These Shining Lives

Melanie Marnich

Park Theatre

From 08 May 2013 to 09 June 2013

Review by Philip Fisher

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The birth of a new theatre is always a cause for celebration. When, like the Park situated one minute from Finsbury Park Station, £2.5m and four years of love have been lavished on it, we must all wish the venture well.

Rather than a safe classic or a modern piece by a well-known playwright, Artistic Director Jez Bond has chosen to open the batting in the larger Park 200 (seats) auditorium with a British première by an American whose work has not previously been seen on these shores.

These Shining Lives starts out on the Donmar-like thrust in Ottawa Illinois in 1922. Its heroines are pioneers of the female labour movement, employed painting numbers on watch faces for the Radium Dial Company.

The focal point for the 90 minutes is a very touching Charity Wakefield's Katie Donohue, a slight but doughty character who initially has to withstand determined opposition from her proud, blue collar husband Tom, played by Alec Newman.

This was a generation that believed that a woman's place was in the home, in this instance looking after her infant twins and loving Tom clearly feared for his masculinity.

In the factory, things aren't much better, due to the sassy sarcasm of Honeysuckle Weeks's misanthropic Charlotte. Even the joking of Pearl (Natalie Carrington) and maternal instincts of Frances (Melanie Bond) only partly pour oil on to the troubled waters.

Six years on, the quartet are firm friends but every one is beginning to succumb to aches and pains.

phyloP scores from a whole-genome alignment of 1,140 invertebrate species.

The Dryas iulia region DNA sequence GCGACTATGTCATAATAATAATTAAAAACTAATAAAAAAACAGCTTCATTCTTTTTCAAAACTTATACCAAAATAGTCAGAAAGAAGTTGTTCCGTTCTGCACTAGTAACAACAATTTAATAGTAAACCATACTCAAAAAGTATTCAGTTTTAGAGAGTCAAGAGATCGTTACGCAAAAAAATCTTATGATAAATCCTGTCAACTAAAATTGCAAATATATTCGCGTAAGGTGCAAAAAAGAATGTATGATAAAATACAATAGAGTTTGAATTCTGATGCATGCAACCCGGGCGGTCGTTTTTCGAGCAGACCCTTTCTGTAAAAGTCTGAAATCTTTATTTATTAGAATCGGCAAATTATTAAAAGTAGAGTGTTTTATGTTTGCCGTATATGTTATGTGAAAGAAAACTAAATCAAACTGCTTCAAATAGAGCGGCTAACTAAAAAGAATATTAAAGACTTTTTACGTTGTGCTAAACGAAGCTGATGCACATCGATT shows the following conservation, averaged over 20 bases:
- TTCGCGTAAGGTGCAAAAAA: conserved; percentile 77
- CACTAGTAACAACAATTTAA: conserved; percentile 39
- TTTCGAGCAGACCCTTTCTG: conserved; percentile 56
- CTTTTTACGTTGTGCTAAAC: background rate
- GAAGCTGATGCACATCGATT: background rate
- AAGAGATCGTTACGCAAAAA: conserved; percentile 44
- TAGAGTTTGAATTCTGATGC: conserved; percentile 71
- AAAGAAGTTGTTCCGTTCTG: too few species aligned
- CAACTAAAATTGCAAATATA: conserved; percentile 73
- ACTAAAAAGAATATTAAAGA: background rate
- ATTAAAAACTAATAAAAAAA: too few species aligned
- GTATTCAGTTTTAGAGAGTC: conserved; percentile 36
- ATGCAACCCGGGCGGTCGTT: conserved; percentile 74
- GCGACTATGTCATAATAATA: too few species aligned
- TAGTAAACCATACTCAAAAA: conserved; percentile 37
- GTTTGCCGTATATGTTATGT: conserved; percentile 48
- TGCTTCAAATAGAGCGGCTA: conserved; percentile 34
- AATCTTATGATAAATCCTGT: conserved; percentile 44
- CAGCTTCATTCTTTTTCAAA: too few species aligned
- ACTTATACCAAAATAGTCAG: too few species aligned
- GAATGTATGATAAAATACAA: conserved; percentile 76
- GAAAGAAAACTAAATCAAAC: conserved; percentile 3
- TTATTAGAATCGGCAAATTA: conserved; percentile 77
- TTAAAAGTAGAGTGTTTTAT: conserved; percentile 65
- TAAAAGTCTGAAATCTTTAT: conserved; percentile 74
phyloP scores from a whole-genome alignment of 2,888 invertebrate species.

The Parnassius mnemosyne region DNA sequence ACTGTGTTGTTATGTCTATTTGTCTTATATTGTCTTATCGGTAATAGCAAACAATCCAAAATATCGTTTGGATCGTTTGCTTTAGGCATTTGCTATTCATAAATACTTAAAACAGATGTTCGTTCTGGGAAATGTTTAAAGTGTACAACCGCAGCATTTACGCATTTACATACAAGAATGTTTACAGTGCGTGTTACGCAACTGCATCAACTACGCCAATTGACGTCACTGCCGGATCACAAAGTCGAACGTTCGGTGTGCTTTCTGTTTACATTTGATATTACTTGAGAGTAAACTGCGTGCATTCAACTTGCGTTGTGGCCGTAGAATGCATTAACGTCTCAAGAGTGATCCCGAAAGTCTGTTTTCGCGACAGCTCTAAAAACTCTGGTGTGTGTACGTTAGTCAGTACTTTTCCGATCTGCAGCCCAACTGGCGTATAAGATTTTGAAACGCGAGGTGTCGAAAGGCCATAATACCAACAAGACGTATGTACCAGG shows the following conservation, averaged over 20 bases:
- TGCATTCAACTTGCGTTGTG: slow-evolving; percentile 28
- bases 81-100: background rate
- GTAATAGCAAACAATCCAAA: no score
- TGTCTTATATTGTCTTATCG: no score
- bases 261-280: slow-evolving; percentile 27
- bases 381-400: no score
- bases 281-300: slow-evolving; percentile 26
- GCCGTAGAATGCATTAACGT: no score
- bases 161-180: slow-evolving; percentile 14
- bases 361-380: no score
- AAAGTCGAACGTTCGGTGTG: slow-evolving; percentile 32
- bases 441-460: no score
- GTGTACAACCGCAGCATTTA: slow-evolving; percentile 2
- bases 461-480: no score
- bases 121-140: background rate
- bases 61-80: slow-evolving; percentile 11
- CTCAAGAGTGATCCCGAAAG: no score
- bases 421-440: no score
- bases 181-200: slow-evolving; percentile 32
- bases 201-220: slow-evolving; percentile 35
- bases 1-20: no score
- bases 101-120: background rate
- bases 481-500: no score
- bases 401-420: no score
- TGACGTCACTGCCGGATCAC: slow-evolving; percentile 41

Pleasingly, the company doctor played by a busy but highly adaptable David Calvitto (who also chips in as a feisty lawyer, duplicitous foreman and belligerently campaigning lawyer) confirms that they are an aspirin away from good health.

Perhaps not, as aches and pains become physical collapse when the radium that they imbibe every day begins to take its fatal toll.

This story based on real events develops through the only honest doctor in the whole state and seven court cases over as many years, ending in the US Supreme Court with a victory that is almost posthumous for plucky Katie, a great female role model.

Recognising that there might still be handymen putting the finishing touches to the building as opening night audiences arrived (there were), director and designer Loveday Ingram and Tim Shortall have kept things simple, which suits the subject matter where emotions override action.

These Shining Lives is a low key drama with feminist undertones, which only really takes off in the final scenes as brave, doomed Katie goes into battle with corporate America in the shape of her former employer turned killer.